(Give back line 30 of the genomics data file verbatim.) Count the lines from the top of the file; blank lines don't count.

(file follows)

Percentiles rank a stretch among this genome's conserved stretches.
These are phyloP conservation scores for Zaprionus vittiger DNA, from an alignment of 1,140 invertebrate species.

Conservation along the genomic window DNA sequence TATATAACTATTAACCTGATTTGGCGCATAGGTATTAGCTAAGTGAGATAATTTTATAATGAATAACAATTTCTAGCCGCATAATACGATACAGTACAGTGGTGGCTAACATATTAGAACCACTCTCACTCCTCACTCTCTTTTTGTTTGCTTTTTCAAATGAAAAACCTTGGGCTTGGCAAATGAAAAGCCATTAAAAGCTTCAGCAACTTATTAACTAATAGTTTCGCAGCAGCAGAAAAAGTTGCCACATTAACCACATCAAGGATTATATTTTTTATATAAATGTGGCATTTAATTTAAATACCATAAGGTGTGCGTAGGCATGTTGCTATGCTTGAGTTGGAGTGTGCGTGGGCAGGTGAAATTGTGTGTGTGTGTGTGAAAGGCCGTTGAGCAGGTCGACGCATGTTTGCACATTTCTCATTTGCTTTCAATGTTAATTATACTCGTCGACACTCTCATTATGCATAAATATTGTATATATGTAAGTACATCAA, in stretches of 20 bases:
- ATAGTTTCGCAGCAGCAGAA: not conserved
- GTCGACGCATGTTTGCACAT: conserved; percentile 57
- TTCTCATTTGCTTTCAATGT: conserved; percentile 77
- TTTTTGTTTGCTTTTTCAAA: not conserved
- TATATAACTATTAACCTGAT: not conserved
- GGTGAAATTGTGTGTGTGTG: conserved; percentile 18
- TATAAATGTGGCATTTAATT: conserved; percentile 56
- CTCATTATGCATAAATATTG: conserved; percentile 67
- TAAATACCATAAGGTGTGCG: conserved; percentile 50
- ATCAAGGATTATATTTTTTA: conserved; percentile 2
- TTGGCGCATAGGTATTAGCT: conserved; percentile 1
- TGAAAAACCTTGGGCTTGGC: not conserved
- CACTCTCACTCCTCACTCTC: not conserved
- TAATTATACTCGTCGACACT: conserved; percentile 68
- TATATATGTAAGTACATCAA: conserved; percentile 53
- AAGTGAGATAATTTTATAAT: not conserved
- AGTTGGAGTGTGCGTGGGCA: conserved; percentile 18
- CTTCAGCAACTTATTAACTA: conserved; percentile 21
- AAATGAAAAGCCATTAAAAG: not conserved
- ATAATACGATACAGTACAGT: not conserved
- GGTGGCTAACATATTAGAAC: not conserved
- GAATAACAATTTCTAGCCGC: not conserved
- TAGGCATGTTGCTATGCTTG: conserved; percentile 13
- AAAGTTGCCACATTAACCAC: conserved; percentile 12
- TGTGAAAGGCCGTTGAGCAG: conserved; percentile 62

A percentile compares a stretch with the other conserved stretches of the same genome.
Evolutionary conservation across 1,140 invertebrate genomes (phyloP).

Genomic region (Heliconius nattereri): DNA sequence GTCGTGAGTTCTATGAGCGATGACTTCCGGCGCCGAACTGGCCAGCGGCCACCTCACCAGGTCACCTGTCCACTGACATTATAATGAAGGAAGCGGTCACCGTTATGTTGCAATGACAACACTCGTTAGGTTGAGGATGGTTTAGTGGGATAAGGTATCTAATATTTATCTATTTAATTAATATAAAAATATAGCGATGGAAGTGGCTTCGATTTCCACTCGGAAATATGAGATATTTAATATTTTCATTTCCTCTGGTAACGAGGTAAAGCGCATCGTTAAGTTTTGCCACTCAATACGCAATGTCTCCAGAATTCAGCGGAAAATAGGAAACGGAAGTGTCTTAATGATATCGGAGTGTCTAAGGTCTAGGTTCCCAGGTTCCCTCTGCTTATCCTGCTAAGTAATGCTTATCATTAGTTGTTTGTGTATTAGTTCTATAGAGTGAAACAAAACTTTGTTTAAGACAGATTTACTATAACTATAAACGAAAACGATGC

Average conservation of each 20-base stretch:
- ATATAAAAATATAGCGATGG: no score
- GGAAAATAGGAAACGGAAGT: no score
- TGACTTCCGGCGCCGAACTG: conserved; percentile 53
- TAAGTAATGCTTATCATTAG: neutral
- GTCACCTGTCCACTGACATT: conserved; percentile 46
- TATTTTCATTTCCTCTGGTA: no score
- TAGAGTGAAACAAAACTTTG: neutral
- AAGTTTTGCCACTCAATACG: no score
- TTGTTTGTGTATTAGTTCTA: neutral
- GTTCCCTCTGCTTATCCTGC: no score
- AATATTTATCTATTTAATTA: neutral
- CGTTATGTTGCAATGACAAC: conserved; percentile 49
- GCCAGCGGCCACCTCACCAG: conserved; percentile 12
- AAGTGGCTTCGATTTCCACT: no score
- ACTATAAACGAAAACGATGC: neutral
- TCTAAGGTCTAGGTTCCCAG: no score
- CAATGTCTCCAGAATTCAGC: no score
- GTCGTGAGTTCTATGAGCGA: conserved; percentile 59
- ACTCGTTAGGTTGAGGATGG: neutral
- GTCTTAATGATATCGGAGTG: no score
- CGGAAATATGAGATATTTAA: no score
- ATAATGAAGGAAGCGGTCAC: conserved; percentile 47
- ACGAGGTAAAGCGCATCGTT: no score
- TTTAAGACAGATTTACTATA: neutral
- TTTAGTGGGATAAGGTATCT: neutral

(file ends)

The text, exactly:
Evolutionary conservation across 1,140 invertebrate genomes (phyloP).